Chapter XI: The Hendricks Family: Kings of Copper

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The Hendricks family of New York helped lay the foundation for the Industrial Revolution in America. Their pioneering production of copper was vital to the growth of the American economy and the nation’s military might. In business until the 1930s, Hendricks Brothers became the oldest continuously privately held Jewish family business in the history of the United States.

Uriah Hendricks, the patriarch of the family, was born in Amsterdam, Holland in 1737 and emigrated from London to New York City in 1755. In New York, he opened a dry goods store and became an active member, and eventually parnas, or president, of Shearith Israel, the city’s Spanish and Portuguese Synagogue. The congregation served as the unifying institution of the New York Jewish community, which numbered about 200 people. In 1764, Hendricks established a metals business, importing copper and brass from England. Manufacture of these commodities in the American colonies was prohibited despite the presence of the natural resources required to produce them. On his death, Uriah’s only son Harmon took over the metals importing company, as well as the family role in leading Shearith Israel, where he too served as parnas from 1824 to 1827.

Recognizing that the United States could never attain true independence so long as it was dependent on overseas production of essential products such as copper, Harmon Hendricks helped transform the United States from a copper importer to manufacturer. In 1812, during the American war with England, Hendricks and his brother-in-law Solomon Isaacs built one of the nation’s first successful copper rolling mills in Soho, New Jersey. Historian Maxwell Whiteman observed that Hendricks became “his own metallurgist at a time when the secrets of the science of refining metals were jealously guarded by the English.” Because of his skill, Hendricks made possible the use of copper rather than iron in the manufacture of steam boilers, a development that allowed boilers to be heated to higher temperatures without cracking.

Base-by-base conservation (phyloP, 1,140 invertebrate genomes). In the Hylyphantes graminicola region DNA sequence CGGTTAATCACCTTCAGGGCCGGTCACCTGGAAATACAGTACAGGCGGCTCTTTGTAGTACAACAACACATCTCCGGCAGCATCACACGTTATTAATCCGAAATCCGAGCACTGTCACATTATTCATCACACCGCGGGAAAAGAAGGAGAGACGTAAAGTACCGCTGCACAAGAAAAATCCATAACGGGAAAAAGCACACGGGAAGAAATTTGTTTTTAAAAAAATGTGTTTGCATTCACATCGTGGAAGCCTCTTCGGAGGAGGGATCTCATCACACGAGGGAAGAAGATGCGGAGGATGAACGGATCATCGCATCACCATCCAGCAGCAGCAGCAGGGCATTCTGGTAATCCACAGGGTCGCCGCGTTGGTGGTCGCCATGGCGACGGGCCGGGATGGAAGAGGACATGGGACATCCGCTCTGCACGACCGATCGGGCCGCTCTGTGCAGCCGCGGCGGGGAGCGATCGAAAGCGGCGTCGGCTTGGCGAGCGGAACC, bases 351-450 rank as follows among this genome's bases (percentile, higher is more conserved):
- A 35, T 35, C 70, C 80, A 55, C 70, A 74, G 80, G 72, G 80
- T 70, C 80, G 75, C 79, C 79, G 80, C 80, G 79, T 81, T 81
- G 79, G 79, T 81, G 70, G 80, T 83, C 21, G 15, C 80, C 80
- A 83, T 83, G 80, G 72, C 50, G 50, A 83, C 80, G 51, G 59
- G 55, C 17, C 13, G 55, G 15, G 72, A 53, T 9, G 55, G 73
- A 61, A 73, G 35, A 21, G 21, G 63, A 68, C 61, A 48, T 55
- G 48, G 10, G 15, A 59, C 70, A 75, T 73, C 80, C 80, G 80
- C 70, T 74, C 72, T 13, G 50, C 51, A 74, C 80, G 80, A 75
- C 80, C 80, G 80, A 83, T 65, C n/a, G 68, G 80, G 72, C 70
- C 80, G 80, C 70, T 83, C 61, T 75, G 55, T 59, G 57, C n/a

One of Hendricks’s most important copper customers was Paul Revere, the famous patriot and metalsmith who lived in Boston. The two became friends. Another good customer was the fledgling United States Navy. The Hendricks firm produced the copper used to sheath three Navy vessels in New York harbor at the same time that Revere was cladding a fourth, the Constitution, now inaccurately known as Old Ironsides, with copper probably supplied by Hendricks. These copper-clad ships helped the United States fight the British to a standstill in the War of 1812, allowing for victory on land. Hendricks made another contribution to the war effort by subscribing the then-considerable sum of $40,000 to purchase government-issued war bonds.

Robert Fulton, who is credited with inventing the steamship, was another frequent consumer of Harmon Hendricks’s copper. In the spring of 1807, Hendricks supplied the copper Fulton used to build the boiler for the Clermont, the first inland steam driven packet boat in the world. The shipping of goods and passengers by Fulton’s steamships and their successors dominated interstate travel and commerce until the invention of the railroad.

Harmon Hendricks died in 1838, having helped transform American industry. His advocacy of the use of copper in shipbuilding made America a naval power. His technical knowledge, engineering skill and willingness to invest in advanced techniques of copper manufacture set a standard for American industrial innovation. His three sons and four grandsons succeeded him in the business. The last member of the family to operate the business was Harmon Washington Hendricks, who died in 1928. Hendricks Brothers closed its last copper mill in 1938.

Just as Harmon Hendricks was able to build a business that his descendants maintained, he was able to continue a tradition of religious commitment that his father, Uriah, had bequeathed to him. Each of Harmon’s children found a spouse among the families at Shearith Israel. Son Henry joined his father-in-law, Tobias I. Tobias, as an officer of one of the earliest Jewish charities, the Society for the Education of Poor Children and Relief of Indigent Persons of the Jewish Persuasion, which was founded in 1827. In 1833, Henry joined his brother-in-law, Benjamin Nathan, as a founder of the Hebrew Benevolent Society, which was modeled after a similar organization established in Philadelphia by Rebecca Gratz. In 1852, Henry Hendricks and eight others founded Jews’ Hospital, now Mt. Sinai Hospital in New York City, the oldest Jewish medical institution in the United States.

Isaac Leeser, editor of The Occident, the leading American Jewish newspaper of the pre-Civil War era, was often critical of what he considered the aloof and uncharitable attitudes of the American Sephardic “grandees.” To quote Maxwell Whiteman, however, Leeser “singled out the liberality of the Hendricks family as an exception … Modesty and reserve continued to govern the family attitude in matters of philanthropy, and the practice of keeping such activity from the public eye, begun by Harmon Hendricks, was maintained by his descendants.”

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